— The good news? Newton was excellent on the routine throws: every swing was on the money, the check-downs right in the back’s gut. He missed on one simple out route to Blake on the doomed end-of-first-half drive, but that was it.
— The other end of that equation was solid as well, as Auburn didn’t drop any–any–routine catches, or even makeable ones. Unless you want to ding Burns for that play where he got clobbered (or Adams for bobbling the touchdown reception for a split-second), hands weren’t an issue.
— The offensive line had its moments, but they seemed to mostly come in pass protection, or on draws, or the sweeps to either side. Interior run-blocking, however, will have to get better; Auburn got nothing testing MSU in the middle. (Some of that, admittedly, was White, the MSU linebacker; best game for an opposing linebacker I’ve charted since Sam Maxwell was going bananas for Kentucky last season.) Pernell McPhee is a handful, but Auburn’s probably going to face some better tackle pairings down the road, too.
Individually, Brandon Mosley wasn’t perfect (and wasn’t Lee Ziemba), but he more than held his own and was responsible for a coupel of well-executed seal blocks on outside runs to his side. The biggest Achilles heel for the line, in my opinion, was Mike Berry. Line play is one of those things I feel a little hesitant in offering definitive opinions on, but it seemed like it was Berry’s man, time and again, who was responsible for making a tackle to hold a gain down or pressuring Newton or just clogging things up. I’d pay good money to ask Jeff Grimes what he thought about Berry’s performance, but from here, callin’ ’em as I see ’em, Berry was subpar.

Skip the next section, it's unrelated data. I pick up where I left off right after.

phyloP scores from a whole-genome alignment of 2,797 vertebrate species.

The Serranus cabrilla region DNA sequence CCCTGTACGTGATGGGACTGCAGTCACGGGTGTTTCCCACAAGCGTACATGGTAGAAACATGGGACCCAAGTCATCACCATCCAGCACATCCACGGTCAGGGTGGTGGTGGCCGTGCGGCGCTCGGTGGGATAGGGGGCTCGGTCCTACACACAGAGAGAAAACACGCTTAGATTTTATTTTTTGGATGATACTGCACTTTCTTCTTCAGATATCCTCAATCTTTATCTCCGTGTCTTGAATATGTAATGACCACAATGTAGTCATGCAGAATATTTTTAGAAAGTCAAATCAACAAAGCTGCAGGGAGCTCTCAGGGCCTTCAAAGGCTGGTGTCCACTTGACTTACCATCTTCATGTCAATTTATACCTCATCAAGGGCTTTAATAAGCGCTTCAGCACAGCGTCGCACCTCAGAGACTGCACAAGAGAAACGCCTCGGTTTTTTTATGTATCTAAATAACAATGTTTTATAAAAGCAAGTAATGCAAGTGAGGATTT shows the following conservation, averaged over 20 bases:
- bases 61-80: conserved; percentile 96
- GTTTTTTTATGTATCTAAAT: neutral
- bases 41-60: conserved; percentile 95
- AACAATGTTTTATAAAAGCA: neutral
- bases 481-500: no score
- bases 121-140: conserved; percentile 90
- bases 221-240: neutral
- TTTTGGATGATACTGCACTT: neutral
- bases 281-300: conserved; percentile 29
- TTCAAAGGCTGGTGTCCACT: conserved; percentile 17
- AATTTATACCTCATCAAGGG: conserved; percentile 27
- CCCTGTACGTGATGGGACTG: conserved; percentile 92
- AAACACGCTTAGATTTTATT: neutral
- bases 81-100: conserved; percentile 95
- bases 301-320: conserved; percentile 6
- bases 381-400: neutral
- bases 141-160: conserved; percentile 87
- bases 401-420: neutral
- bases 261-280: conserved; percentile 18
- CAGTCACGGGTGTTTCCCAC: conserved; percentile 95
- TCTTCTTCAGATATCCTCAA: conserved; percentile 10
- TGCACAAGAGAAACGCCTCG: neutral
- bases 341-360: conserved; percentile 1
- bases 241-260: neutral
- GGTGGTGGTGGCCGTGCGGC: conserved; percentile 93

— No question about it in my mind: Eltoro Freeman was our best linebacker Thursday night. Very aggressive in eluding blockers and attacking the line-of-scrimmage. By comparison, Bynes had a really quiet night for a guy who never left the field, with few plays where he was obviously out-of-position or getting blown up, but also very few where he made more than a routine tackle.
Bates and Evans weren’t on the field all that much thanks to the rotation and State’s preference for three- and four-wide sets, but neither did a whole lot while they were on, either. A little bit disappointing for Bates after the solid debut against ASU.